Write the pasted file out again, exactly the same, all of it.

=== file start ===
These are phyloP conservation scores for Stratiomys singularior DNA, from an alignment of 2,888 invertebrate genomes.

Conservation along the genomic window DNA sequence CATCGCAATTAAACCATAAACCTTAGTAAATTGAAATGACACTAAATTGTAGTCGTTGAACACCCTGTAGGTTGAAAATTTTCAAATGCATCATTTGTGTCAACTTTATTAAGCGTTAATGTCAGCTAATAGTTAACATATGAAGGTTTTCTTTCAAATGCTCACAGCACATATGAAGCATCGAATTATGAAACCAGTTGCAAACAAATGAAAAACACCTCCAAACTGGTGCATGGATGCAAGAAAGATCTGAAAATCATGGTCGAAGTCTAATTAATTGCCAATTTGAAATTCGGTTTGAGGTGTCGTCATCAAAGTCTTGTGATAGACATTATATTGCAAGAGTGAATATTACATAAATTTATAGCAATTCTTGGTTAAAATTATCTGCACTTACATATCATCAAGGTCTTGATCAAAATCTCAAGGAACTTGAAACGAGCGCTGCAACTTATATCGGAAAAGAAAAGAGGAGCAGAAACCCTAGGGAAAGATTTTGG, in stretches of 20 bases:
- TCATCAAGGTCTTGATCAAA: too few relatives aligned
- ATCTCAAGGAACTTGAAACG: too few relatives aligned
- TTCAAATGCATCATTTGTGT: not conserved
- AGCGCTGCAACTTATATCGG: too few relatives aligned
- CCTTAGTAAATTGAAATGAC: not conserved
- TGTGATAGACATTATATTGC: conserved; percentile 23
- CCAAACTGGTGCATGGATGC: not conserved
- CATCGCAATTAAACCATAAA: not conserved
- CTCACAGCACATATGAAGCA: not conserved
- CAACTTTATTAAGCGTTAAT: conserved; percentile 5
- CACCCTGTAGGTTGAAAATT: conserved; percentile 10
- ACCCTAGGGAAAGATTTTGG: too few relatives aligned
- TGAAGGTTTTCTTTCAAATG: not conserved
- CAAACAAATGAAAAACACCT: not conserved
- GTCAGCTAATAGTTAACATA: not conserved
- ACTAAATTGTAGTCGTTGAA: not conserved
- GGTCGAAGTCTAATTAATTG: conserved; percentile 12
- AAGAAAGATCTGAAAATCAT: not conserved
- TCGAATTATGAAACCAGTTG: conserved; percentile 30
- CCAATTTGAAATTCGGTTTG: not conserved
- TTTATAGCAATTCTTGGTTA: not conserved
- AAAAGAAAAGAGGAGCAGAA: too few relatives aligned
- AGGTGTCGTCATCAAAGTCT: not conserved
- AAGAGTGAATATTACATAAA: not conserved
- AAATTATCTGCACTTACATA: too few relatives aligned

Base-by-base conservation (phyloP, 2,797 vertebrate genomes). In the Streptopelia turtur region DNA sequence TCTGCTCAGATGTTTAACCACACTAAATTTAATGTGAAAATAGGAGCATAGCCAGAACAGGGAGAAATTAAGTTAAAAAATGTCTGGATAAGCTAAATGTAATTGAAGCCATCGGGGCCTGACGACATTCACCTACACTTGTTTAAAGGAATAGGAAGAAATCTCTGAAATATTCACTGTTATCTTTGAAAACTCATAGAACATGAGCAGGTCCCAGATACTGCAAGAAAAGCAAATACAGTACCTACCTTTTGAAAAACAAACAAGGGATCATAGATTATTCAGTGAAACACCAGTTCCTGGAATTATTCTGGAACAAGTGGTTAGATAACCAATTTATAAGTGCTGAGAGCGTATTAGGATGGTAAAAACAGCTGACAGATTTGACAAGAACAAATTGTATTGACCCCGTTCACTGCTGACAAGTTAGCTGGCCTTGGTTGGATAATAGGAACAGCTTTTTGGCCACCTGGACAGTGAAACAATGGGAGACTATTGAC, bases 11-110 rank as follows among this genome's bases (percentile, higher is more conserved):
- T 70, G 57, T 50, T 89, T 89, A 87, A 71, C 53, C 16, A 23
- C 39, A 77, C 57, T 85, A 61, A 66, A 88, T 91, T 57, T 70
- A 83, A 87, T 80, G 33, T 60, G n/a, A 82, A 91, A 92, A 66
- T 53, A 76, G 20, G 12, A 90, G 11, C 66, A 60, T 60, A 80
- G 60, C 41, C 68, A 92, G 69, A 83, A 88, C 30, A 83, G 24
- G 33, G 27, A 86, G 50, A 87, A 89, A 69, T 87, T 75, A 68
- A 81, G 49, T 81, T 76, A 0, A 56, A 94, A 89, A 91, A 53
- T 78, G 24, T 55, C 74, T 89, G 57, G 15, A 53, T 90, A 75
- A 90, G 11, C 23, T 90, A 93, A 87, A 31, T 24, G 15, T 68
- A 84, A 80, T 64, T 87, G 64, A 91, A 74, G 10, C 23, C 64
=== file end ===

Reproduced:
These are phyloP conservation scores for Stratiomys singularior DNA, from an alignment of 2,888 invertebrate genomes.

Conservation along the genomic window DNA sequence CATCGCAATTAAACCATAAACCTTAGTAAATTGAAATGACACTAAATTGTAGTCGTTGAACACCCTGTAGGTTGAAAATTTTCAAATGCATCATTTGTGTCAACTTTATTAAGCGTTAATGTCAGCTAATAGTTAACATATGAAGGTTTTCTTTCAAATGCTCACAGCACATATGAAGCATCGAATTATGAAACCAGTTGCAAACAAATGAAAAACACCTCCAAACTGGTGCATGGATGCAAGAAAGATCTGAAAATCATGGTCGAAGTCTAATTAATTGCCAATTTGAAATTCGGTTTGAGGTGTCGTCATCAAAGTCTTGTGATAGACATTATATTGCAAGAGTGAATATTACATAAATTTATAGCAATTCTTGGTTAAAATTATCTGCACTTACATATCATCAAGGTCTTGATCAAAATCTCAAGGAACTTGAAACGAGCGCTGCAACTTATATCGGAAAAGAAAAGAGGAGCAGAAACCCTAGGGAAAGATTTTGG, in stretches of 20 bases:
- TCATCAAGGTCTTGATCAAA: too few relatives aligned
- ATCTCAAGGAACTTGAAACG: too few relatives aligned
- TTCAAATGCATCATTTGTGT: not conserved
- AGCGCTGCAACTTATATCGG: too few relatives aligned
- CCTTAGTAAATTGAAATGAC: not conserved
- TGTGATAGACATTATATTGC: conserved; percentile 23
- CCAAACTGGTGCATGGATGC: not conserved
- CATCGCAATTAAACCATAAA: not conserved
- CTCACAGCACATATGAAGCA: not conserved
- CAACTTTATTAAGCGTTAAT: conserved; percentile 5
- CACCCTGTAGGTTGAAAATT: conserved; percentile 10
- ACCCTAGGGAAAGATTTTGG: too few relatives aligned
- TGAAGGTTTTCTTTCAAATG: not conserved
- CAAACAAATGAAAAACACCT: not conserved
- GTCAGCTAATAGTTAACATA: not conserved
- ACTAAATTGTAGTCGTTGAA: not conserved
- GGTCGAAGTCTAATTAATTG: conserved; percentile 12
- AAGAAAGATCTGAAAATCAT: not conserved
- TCGAATTATGAAACCAGTTG: conserved; percentile 30
- CCAATTTGAAATTCGGTTTG: not conserved
- TTTATAGCAATTCTTGGTTA: not conserved
- AAAAGAAAAGAGGAGCAGAA: too few relatives aligned
- AGGTGTCGTCATCAAAGTCT: not conserved
- AAGAGTGAATATTACATAAA: not conserved
- AAATTATCTGCACTTACATA: too few relatives aligned

Base-by-base conservation (phyloP, 2,797 vertebrate genomes). In the Streptopelia turtur region DNA sequence TCTGCTCAGATGTTTAACCACACTAAATTTAATGTGAAAATAGGAGCATAGCCAGAACAGGGAGAAATTAAGTTAAAAAATGTCTGGATAAGCTAAATGTAATTGAAGCCATCGGGGCCTGACGACATTCACCTACACTTGTTTAAAGGAATAGGAAGAAATCTCTGAAATATTCACTGTTATCTTTGAAAACTCATAGAACATGAGCAGGTCCCAGATACTGCAAGAAAAGCAAATACAGTACCTACCTTTTGAAAAACAAACAAGGGATCATAGATTATTCAGTGAAACACCAGTTCCTGGAATTATTCTGGAACAAGTGGTTAGATAACCAATTTATAAGTGCTGAGAGCGTATTAGGATGGTAAAAACAGCTGACAGATTTGACAAGAACAAATTGTATTGACCCCGTTCACTGCTGACAAGTTAGCTGGCCTTGGTTGGATAATAGGAACAGCTTTTTGGCCACCTGGACAGTGAAACAATGGGAGACTATTGAC, bases 11-110 rank as follows among this genome's bases (percentile, higher is more conserved):
- T 70, G 57, T 50, T 89, T 89, A 87, A 71, C 53, C 16, A 23
- C 39, A 77, C 57, T 85, A 61, A 66, A 88, T 91, T 57, T 70
- A 83, A 87, T 80, G 33, T 60, G n/a, A 82, A 91, A 92, A 66
- T 53, A 76, G 20, G 12, A 90, G 11, C 66, A 60, T 60, A 80
- G 60, C 41, C 68, A 92, G 69, A 83, A 88, C 30, A 83, G 24
- G 33, G 27, A 86, G 50, A 87, A 89, A 69, T 87, T 75, A 68
- A 81, G 49, T 81, T 76, A 0, A 56, A 94, A 89, A 91, A 53
- T 78, G 24, T 55, C 74, T 89, G 57, G 15, A 53, T 90, A 75
- A 90, G 11, C 23, T 90, A 93, A 87, A 31, T 24, G 15, T 68
- A 84, A 80, T 64, T 87, G 64, A 91, A 74, G 10, C 23, C 64